Availability, affordability, and prescribing pattern of medicines in Sudan

Pharm World Sci. 2009 Apr;31(2):209-15. doi: 10.1007/s11096-009-9282-3. Epub 2009 Mar 5.


Objective: To evaluate availability, affordability and prescribing pattern of medicines in both public and private health sectors of Sudan.

Setting: Availability, affordability, and rational use of medicines were evaluated in primary health care centers in six states of Sudan.

Methods: The survey followed the WHO guidelines for monitoring and assessing the pharmaceutical situation in countries. For this survey, a total of 36 public health facilities selected from the six geographic areas were identified.

Main outcome measure: The survey confirmed the good availability and acceptable affordability of essential medicines in the public health centers and private pharmacies. Despite acceptable stocking of the medicines in these facilities, storage quality of medicines was low.

Results: On average, 82% of the core medicines monitored were available in the centers and 85% of the medicines prescribed by the physician were dispensed to the patients. The average score for quality of storage in store room and dispensing were 56% and 65%, respectively. On average, a complete course of treatment of malaria in public centers costs 0.62 and for treatment of pneumonia in adults and children costs 3.13 and 0.57 days of the lowest government salary, respectively. The average number of medicines per prescription was 2.3. On average, the number of prescriptions containing at least one antibiotic was 66% and 27% of the prescriptions containing an injectable medicine. Adherence of prescribers to standard treatment guidelines for treating uncomplicated diarrhea and diarrhea was 45% and 64%, respectively. The acceptable medicine labeling criteria were met only in 50% of the prescriptions.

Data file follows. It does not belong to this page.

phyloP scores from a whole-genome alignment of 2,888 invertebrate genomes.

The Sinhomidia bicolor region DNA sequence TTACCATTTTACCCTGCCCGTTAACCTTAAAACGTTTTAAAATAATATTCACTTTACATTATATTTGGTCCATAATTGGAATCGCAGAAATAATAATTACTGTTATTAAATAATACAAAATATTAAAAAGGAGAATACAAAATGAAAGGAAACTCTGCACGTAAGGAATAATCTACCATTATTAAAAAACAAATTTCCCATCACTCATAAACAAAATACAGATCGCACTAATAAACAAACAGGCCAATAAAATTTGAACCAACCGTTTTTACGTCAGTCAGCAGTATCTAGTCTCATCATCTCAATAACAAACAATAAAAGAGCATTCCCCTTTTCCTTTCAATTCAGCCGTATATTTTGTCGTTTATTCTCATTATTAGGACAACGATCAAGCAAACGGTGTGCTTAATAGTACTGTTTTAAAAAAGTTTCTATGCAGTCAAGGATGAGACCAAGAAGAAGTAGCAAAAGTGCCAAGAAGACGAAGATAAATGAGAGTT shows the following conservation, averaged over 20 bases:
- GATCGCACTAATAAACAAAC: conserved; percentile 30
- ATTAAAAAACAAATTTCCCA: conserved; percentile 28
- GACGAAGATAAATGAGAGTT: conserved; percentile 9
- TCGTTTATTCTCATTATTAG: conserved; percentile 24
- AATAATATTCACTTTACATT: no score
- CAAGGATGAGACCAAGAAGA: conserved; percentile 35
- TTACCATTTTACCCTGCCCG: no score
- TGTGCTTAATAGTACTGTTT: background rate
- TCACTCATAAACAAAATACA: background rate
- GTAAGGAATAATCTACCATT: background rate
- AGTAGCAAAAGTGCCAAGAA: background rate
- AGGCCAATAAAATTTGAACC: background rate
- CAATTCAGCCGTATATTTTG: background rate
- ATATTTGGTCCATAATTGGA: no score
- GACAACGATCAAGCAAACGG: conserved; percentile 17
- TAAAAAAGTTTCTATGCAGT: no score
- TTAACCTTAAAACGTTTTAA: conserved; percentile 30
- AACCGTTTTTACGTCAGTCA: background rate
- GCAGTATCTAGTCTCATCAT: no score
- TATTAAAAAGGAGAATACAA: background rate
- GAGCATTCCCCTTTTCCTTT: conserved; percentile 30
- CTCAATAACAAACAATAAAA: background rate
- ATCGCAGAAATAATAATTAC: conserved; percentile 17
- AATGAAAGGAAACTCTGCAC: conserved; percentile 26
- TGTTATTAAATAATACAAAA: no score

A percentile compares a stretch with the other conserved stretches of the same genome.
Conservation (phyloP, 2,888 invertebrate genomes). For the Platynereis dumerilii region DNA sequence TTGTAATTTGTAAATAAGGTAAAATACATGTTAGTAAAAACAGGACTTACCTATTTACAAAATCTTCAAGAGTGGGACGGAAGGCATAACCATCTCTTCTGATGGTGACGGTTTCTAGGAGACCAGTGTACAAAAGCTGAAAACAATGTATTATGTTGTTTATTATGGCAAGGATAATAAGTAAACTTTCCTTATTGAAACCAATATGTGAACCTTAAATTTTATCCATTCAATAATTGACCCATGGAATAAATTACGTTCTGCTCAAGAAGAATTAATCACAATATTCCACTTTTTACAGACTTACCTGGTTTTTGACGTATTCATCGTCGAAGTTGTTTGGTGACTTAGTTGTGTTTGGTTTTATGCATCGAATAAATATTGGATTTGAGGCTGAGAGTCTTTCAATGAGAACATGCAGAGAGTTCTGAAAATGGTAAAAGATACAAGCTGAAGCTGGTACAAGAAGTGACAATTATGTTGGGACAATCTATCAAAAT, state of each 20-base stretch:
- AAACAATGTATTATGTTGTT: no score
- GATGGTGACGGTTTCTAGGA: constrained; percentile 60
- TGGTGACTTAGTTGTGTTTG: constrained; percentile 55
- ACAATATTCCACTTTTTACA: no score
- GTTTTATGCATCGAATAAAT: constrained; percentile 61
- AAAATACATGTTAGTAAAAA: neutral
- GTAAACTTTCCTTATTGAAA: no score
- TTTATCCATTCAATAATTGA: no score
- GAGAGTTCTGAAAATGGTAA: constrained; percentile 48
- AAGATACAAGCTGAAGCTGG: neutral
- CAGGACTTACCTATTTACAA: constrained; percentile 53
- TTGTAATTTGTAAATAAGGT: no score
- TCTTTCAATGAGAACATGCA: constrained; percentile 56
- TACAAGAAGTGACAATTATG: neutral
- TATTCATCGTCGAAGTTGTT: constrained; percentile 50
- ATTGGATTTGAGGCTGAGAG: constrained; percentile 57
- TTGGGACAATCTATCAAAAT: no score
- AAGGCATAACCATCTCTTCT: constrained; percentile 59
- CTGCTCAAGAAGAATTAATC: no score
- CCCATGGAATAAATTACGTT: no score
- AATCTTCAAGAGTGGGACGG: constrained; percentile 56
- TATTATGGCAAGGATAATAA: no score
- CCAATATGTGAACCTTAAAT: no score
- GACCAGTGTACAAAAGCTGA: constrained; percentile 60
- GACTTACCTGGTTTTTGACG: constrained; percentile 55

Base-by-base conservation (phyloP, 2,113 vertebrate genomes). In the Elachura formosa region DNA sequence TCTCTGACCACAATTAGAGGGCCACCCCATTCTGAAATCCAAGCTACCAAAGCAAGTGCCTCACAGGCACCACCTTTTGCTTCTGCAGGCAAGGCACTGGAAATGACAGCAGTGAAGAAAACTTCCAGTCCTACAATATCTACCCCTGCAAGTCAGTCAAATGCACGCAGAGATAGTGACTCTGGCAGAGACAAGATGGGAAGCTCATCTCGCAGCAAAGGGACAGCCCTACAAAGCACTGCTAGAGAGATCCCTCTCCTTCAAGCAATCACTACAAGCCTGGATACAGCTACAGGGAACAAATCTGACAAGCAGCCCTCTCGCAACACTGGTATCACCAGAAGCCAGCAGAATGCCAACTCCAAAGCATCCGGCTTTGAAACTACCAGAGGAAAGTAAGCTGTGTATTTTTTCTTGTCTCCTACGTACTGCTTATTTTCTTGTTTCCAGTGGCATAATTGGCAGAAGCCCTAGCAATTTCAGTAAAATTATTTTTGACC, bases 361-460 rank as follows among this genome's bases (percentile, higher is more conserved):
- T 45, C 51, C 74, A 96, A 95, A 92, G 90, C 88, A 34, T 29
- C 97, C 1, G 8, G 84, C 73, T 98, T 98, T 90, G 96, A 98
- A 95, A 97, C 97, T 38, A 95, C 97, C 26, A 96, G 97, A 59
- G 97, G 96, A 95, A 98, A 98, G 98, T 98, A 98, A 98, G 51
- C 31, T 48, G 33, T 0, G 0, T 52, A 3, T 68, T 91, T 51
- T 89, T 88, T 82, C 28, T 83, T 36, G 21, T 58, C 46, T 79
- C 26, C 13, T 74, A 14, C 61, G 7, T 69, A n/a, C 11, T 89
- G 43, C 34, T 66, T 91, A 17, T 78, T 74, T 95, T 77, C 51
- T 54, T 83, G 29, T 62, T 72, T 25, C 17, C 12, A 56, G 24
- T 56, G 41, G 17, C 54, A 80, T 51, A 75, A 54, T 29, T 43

Conclusion: The overall availability of essential medicines in the public health centers and private pharmacies of Sudan was acceptable. Although affordability of medicines for some common diseases such as malaria and child pneumonia could be considered acceptable, it was much higher for some other conditions including adult pneumonia. Prescription of antibiotics was high and adherence to standard treatment guidelines for managing common and widely spread diseases such as diarrhea and malaria was low.

Publication types

  • Evaluation Study
  • Research Support, Non-U.S. Gov't

MeSH terms

  • Community Pharmacy Services / statistics & numerical data*
  • Drug Costs / statistics & numerical data*
  • Drug Storage / statistics & numerical data*
  • Guideline Adherence / statistics & numerical data
  • Guidelines as Topic
  • Health Care Surveys
  • Practice Patterns, Physicians' / standards
  • Practice Patterns, Physicians' / statistics & numerical data*
  • Prescription Drugs / economics*
  • Prescription Drugs / supply & distribution*
  • Primary Health Care / statistics & numerical data
  • Private Sector / statistics & numerical data
  • Public Health Practice / statistics & numerical data
  • Sudan
  • World Health Organization


  • Prescription Drugs